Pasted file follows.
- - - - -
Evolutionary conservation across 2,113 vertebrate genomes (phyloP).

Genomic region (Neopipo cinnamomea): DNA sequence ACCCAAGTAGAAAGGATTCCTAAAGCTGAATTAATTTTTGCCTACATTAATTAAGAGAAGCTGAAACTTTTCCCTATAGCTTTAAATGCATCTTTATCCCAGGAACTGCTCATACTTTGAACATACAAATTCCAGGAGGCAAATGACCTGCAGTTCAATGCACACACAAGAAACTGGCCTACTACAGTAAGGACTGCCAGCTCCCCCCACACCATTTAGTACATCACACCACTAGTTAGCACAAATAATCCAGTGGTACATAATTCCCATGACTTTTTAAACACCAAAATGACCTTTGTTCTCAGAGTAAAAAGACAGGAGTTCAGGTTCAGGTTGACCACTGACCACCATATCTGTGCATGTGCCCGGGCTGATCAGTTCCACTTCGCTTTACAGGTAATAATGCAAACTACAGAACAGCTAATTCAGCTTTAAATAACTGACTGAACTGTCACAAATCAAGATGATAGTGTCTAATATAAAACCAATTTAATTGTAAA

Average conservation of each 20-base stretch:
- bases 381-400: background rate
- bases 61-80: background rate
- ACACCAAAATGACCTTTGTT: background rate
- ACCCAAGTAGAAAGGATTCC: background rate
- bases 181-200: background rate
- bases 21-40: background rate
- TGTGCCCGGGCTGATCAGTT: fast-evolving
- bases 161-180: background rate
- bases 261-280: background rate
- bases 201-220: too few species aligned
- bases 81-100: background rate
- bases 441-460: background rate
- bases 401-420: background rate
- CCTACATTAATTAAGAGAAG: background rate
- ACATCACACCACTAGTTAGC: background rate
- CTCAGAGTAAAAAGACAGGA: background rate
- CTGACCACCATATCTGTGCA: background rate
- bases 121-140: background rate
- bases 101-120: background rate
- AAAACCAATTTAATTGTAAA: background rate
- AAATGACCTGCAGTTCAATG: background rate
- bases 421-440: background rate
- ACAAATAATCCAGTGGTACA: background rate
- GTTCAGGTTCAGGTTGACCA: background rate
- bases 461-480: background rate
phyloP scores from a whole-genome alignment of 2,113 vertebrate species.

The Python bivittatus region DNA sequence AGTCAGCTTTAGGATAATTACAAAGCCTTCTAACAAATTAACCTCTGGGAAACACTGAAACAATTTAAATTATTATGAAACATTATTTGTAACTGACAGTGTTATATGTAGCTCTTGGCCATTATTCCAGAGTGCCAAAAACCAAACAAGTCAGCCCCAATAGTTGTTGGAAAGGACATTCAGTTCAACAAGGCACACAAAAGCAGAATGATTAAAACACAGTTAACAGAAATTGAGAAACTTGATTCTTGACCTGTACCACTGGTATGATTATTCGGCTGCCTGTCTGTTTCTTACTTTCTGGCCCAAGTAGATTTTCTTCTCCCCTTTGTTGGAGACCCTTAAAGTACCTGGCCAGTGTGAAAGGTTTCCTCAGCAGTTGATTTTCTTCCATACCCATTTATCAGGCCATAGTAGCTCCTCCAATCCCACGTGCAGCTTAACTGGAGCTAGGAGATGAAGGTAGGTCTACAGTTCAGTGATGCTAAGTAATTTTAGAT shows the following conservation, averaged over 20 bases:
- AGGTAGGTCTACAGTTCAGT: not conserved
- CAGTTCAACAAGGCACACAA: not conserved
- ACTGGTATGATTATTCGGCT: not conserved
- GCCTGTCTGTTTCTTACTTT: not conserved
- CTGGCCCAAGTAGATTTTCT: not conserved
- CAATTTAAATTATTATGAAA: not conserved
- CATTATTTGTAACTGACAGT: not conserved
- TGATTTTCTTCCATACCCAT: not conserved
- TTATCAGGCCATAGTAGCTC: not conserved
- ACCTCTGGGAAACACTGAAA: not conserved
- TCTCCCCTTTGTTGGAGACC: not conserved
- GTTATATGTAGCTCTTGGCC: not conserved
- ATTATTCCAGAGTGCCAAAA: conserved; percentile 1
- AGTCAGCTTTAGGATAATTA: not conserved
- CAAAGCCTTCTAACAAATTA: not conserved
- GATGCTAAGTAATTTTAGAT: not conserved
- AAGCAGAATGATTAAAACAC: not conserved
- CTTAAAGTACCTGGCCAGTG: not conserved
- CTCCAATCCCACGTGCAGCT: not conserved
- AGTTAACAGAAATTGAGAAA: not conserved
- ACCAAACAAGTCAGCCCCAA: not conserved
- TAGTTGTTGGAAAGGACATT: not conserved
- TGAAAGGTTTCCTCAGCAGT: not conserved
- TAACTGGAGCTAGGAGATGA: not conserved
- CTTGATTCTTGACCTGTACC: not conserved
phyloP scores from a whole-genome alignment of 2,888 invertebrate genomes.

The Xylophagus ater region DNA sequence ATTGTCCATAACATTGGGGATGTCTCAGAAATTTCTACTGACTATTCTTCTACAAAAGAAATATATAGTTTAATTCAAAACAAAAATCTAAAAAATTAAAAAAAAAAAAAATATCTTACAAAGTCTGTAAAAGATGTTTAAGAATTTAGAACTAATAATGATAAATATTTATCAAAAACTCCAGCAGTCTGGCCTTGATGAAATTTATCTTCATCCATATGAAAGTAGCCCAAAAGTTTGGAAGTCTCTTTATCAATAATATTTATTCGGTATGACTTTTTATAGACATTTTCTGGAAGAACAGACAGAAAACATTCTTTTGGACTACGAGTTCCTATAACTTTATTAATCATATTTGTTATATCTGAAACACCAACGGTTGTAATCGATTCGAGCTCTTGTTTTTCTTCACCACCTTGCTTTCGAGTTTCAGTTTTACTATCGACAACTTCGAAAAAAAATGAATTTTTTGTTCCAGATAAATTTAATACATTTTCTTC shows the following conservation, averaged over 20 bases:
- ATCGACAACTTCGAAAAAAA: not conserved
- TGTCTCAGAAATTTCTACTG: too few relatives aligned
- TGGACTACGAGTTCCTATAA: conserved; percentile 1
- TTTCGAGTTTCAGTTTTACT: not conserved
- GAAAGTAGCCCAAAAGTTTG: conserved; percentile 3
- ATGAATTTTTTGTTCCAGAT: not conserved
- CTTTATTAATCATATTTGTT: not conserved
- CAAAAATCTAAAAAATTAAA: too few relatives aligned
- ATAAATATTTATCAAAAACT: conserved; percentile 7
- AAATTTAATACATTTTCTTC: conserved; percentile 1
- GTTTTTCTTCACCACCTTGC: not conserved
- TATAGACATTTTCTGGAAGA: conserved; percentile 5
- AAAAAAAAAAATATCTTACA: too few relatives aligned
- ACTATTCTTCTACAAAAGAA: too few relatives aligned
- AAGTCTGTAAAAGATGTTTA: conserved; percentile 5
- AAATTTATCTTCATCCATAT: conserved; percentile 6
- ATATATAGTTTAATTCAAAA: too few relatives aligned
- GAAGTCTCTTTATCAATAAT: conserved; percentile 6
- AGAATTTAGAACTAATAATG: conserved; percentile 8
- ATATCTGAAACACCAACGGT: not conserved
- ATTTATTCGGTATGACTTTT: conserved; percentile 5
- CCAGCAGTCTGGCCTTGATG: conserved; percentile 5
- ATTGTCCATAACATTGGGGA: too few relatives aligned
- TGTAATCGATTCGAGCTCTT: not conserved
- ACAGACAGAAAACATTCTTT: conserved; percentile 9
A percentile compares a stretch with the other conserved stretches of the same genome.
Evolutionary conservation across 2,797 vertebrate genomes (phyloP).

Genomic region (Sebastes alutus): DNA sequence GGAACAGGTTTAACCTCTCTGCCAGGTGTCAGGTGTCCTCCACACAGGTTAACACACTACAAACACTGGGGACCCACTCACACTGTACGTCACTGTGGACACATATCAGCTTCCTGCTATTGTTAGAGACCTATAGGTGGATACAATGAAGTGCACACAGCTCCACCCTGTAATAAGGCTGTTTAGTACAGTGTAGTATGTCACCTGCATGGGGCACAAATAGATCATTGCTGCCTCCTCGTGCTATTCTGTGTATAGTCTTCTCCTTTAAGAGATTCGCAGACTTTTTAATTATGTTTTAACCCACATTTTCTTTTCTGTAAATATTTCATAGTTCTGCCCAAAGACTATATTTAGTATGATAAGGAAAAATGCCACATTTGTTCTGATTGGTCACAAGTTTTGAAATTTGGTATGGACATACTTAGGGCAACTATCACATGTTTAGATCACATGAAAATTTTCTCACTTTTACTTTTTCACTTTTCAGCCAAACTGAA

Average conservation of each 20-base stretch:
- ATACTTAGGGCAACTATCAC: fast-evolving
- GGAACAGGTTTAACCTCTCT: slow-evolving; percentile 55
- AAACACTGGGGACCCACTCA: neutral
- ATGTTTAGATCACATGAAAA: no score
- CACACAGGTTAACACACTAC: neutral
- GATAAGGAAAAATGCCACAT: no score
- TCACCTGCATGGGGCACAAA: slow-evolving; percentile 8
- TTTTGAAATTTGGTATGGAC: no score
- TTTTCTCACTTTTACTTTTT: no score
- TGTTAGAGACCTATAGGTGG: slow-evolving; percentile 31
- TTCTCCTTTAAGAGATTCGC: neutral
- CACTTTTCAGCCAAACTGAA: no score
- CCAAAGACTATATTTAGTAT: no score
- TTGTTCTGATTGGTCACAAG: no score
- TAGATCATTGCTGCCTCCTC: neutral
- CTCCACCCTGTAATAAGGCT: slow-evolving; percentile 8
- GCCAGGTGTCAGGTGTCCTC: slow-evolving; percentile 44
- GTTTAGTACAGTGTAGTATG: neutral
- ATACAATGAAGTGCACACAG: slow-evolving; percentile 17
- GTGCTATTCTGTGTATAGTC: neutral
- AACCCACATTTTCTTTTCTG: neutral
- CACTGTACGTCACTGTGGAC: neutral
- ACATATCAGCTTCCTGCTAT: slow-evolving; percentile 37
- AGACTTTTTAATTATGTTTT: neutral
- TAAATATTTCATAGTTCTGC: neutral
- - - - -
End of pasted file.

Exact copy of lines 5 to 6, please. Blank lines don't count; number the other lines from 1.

- bases 61-80: background rate
- ACACCAAAATGACCTTTGTT: background rate